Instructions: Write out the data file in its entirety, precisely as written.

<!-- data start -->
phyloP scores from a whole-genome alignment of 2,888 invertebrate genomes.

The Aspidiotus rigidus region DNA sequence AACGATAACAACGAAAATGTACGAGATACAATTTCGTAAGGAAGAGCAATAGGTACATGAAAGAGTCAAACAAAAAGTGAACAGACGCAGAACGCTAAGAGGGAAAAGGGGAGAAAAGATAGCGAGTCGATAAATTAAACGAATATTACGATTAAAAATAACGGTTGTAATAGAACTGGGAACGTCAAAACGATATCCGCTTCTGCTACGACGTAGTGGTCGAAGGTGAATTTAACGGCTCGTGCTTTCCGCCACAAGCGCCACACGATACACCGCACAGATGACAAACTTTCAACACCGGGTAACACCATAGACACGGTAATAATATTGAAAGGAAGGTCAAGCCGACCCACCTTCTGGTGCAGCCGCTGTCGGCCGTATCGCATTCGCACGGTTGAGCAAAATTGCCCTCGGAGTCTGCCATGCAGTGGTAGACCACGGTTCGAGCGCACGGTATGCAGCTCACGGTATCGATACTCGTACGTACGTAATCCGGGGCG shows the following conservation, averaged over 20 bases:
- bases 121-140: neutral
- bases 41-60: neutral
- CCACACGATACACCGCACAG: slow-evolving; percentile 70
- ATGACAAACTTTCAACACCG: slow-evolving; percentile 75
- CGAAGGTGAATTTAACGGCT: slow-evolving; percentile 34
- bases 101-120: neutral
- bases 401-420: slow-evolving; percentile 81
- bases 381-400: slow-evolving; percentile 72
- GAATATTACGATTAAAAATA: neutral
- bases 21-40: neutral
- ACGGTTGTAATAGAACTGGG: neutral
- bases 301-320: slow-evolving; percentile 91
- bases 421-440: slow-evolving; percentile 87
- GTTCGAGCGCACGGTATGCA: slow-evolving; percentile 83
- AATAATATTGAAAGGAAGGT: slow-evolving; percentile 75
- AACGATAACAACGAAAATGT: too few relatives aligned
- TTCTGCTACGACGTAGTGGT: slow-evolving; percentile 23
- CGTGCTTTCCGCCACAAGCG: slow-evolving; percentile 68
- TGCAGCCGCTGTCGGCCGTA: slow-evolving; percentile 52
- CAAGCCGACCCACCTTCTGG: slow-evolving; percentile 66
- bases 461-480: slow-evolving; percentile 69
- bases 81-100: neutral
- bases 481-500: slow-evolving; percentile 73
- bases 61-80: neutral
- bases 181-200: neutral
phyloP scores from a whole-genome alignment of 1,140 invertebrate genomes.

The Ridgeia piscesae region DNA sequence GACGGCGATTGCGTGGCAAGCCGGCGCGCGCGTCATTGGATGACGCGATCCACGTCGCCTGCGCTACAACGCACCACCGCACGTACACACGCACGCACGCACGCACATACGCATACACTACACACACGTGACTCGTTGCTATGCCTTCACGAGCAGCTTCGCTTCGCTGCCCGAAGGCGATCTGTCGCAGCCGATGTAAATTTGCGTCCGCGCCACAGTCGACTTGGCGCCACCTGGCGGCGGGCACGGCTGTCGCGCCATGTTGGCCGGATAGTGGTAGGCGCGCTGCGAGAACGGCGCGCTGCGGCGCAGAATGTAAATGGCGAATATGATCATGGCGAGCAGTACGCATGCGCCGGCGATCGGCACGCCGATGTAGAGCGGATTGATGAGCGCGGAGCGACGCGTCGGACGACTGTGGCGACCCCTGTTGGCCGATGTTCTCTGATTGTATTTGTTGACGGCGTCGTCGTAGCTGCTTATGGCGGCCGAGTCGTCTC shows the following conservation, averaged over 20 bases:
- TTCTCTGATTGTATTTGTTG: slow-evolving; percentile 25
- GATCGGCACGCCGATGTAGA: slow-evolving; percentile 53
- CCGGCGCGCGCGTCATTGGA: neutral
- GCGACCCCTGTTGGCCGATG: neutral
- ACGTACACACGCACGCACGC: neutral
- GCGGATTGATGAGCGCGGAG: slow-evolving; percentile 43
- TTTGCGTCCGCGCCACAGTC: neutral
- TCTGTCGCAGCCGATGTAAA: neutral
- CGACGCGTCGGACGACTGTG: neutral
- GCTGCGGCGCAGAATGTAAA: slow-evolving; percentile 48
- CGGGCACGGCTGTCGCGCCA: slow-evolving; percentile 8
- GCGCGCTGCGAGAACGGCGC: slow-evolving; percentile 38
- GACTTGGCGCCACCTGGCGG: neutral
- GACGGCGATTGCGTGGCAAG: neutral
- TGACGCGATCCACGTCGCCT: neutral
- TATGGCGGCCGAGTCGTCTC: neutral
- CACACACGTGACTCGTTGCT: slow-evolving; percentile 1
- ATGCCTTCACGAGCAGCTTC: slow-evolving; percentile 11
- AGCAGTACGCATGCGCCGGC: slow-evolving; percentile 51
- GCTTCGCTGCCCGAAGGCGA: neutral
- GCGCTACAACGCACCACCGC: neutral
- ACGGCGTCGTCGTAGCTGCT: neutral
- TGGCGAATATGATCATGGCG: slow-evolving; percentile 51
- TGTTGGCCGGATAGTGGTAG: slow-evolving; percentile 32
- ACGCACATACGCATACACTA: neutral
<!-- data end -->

phyloP scores from a whole-genome alignment of 2,888 invertebrate genomes.

The Aspidiotus rigidus region DNA sequence AACGATAACAACGAAAATGTACGAGATACAATTTCGTAAGGAAGAGCAATAGGTACATGAAAGAGTCAAACAAAAAGTGAACAGACGCAGAACGCTAAGAGGGAAAAGGGGAGAAAAGATAGCGAGTCGATAAATTAAACGAATATTACGATTAAAAATAACGGTTGTAATAGAACTGGGAACGTCAAAACGATATCCGCTTCTGCTACGACGTAGTGGTCGAAGGTGAATTTAACGGCTCGTGCTTTCCGCCACAAGCGCCACACGATACACCGCACAGATGACAAACTTTCAACACCGGGTAACACCATAGACACGGTAATAATATTGAAAGGAAGGTCAAGCCGACCCACCTTCTGGTGCAGCCGCTGTCGGCCGTATCGCATTCGCACGGTTGAGCAAAATTGCCCTCGGAGTCTGCCATGCAGTGGTAGACCACGGTTCGAGCGCACGGTATGCAGCTCACGGTATCGATACTCGTACGTACGTAATCCGGGGCG shows the following conservation, averaged over 20 bases:
- bases 121-140: neutral
- bases 41-60: neutral
- CCACACGATACACCGCACAG: slow-evolving; percentile 70
- ATGACAAACTTTCAACACCG: slow-evolving; percentile 75
- CGAAGGTGAATTTAACGGCT: slow-evolving; percentile 34
- bases 101-120: neutral
- bases 401-420: slow-evolving; percentile 81
- bases 381-400: slow-evolving; percentile 72
- GAATATTACGATTAAAAATA: neutral
- bases 21-40: neutral
- ACGGTTGTAATAGAACTGGG: neutral
- bases 301-320: slow-evolving; percentile 91
- bases 421-440: slow-evolving; percentile 87
- GTTCGAGCGCACGGTATGCA: slow-evolving; percentile 83
- AATAATATTGAAAGGAAGGT: slow-evolving; percentile 75
- AACGATAACAACGAAAATGT: too few relatives aligned
- TTCTGCTACGACGTAGTGGT: slow-evolving; percentile 23
- CGTGCTTTCCGCCACAAGCG: slow-evolving; percentile 68
- TGCAGCCGCTGTCGGCCGTA: slow-evolving; percentile 52
- CAAGCCGACCCACCTTCTGG: slow-evolving; percentile 66
- bases 461-480: slow-evolving; percentile 69
- bases 81-100: neutral
- bases 481-500: slow-evolving; percentile 73
- bases 61-80: neutral
- bases 181-200: neutral
phyloP scores from a whole-genome alignment of 1,140 invertebrate genomes.

The Ridgeia piscesae region DNA sequence GACGGCGATTGCGTGGCAAGCCGGCGCGCGCGTCATTGGATGACGCGATCCACGTCGCCTGCGCTACAACGCACCACCGCACGTACACACGCACGCACGCACGCACATACGCATACACTACACACACGTGACTCGTTGCTATGCCTTCACGAGCAGCTTCGCTTCGCTGCCCGAAGGCGATCTGTCGCAGCCGATGTAAATTTGCGTCCGCGCCACAGTCGACTTGGCGCCACCTGGCGGCGGGCACGGCTGTCGCGCCATGTTGGCCGGATAGTGGTAGGCGCGCTGCGAGAACGGCGCGCTGCGGCGCAGAATGTAAATGGCGAATATGATCATGGCGAGCAGTACGCATGCGCCGGCGATCGGCACGCCGATGTAGAGCGGATTGATGAGCGCGGAGCGACGCGTCGGACGACTGTGGCGACCCCTGTTGGCCGATGTTCTCTGATTGTATTTGTTGACGGCGTCGTCGTAGCTGCTTATGGCGGCCGAGTCGTCTC shows the following conservation, averaged over 20 bases:
- TTCTCTGATTGTATTTGTTG: slow-evolving; percentile 25
- GATCGGCACGCCGATGTAGA: slow-evolving; percentile 53
- CCGGCGCGCGCGTCATTGGA: neutral
- GCGACCCCTGTTGGCCGATG: neutral
- ACGTACACACGCACGCACGC: neutral
- GCGGATTGATGAGCGCGGAG: slow-evolving; percentile 43
- TTTGCGTCCGCGCCACAGTC: neutral
- TCTGTCGCAGCCGATGTAAA: neutral
- CGACGCGTCGGACGACTGTG: neutral
- GCTGCGGCGCAGAATGTAAA: slow-evolving; percentile 48
- CGGGCACGGCTGTCGCGCCA: slow-evolving; percentile 8
- GCGCGCTGCGAGAACGGCGC: slow-evolving; percentile 38
- GACTTGGCGCCACCTGGCGG: neutral
- GACGGCGATTGCGTGGCAAG: neutral
- TGACGCGATCCACGTCGCCT: neutral
- TATGGCGGCCGAGTCGTCTC: neutral
- CACACACGTGACTCGTTGCT: slow-evolving; percentile 1
- ATGCCTTCACGAGCAGCTTC: slow-evolving; percentile 11
- AGCAGTACGCATGCGCCGGC: slow-evolving; percentile 51
- GCTTCGCTGCCCGAAGGCGA: neutral
- GCGCTACAACGCACCACCGC: neutral
- ACGGCGTCGTCGTAGCTGCT: neutral
- TGGCGAATATGATCATGGCG: slow-evolving; percentile 51
- TGTTGGCCGGATAGTGGTAG: slow-evolving; percentile 32
- ACGCACATACGCATACACTA: neutral